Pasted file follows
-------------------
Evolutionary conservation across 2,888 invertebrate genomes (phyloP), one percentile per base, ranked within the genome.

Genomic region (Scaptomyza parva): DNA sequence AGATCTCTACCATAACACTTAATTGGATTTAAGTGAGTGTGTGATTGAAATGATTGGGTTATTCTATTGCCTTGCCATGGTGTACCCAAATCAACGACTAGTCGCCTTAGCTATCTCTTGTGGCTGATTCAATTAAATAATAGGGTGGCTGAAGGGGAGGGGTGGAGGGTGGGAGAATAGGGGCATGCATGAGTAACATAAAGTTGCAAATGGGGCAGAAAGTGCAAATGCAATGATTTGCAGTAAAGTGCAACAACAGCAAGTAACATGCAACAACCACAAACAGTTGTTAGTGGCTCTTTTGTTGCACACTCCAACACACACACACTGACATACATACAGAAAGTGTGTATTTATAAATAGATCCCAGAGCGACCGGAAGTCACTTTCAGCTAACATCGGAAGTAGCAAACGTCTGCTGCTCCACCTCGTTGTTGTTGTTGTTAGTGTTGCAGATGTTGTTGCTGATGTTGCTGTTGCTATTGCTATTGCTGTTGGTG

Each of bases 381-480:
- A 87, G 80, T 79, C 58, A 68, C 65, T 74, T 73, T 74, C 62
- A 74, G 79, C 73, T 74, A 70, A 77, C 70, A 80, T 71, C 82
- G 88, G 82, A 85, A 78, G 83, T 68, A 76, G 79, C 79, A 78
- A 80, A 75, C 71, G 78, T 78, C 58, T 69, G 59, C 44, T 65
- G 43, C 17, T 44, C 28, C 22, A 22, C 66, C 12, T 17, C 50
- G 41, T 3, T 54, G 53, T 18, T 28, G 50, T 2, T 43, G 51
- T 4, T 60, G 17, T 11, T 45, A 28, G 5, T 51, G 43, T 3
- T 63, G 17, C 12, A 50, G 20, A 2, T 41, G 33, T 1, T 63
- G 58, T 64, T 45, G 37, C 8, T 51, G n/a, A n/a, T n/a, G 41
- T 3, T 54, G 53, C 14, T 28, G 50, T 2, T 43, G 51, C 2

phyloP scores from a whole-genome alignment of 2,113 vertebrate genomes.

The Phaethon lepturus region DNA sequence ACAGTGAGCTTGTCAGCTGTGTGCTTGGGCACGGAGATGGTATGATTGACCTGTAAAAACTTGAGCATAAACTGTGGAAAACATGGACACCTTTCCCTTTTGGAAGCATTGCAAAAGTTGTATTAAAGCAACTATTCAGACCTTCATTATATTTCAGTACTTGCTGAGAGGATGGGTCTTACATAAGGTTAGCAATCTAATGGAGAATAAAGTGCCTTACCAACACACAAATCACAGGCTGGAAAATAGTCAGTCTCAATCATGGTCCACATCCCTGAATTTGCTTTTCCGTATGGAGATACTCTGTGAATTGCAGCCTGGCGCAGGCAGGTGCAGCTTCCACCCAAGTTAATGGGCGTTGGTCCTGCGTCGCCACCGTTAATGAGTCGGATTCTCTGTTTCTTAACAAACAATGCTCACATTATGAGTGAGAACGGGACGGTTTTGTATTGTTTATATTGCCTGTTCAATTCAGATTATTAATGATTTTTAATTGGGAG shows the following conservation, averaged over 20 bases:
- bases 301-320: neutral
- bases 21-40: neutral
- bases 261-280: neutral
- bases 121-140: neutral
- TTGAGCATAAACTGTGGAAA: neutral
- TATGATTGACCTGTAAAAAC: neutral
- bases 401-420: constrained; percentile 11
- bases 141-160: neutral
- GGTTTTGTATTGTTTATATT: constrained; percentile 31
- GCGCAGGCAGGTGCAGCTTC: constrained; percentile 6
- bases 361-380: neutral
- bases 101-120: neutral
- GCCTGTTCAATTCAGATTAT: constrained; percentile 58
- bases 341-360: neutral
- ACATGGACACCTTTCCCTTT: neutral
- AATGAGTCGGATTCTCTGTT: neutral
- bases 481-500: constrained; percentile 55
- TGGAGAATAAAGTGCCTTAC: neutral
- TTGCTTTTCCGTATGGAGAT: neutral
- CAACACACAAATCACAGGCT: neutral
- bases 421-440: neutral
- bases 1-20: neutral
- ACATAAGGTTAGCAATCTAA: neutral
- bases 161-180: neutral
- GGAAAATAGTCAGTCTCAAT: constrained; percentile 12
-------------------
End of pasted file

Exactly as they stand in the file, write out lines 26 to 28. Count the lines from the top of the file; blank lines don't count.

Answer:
- bases 361-380: neutral
- bases 101-120: neutral
- GCCTGTTCAATTCAGATTAT: constrained; percentile 58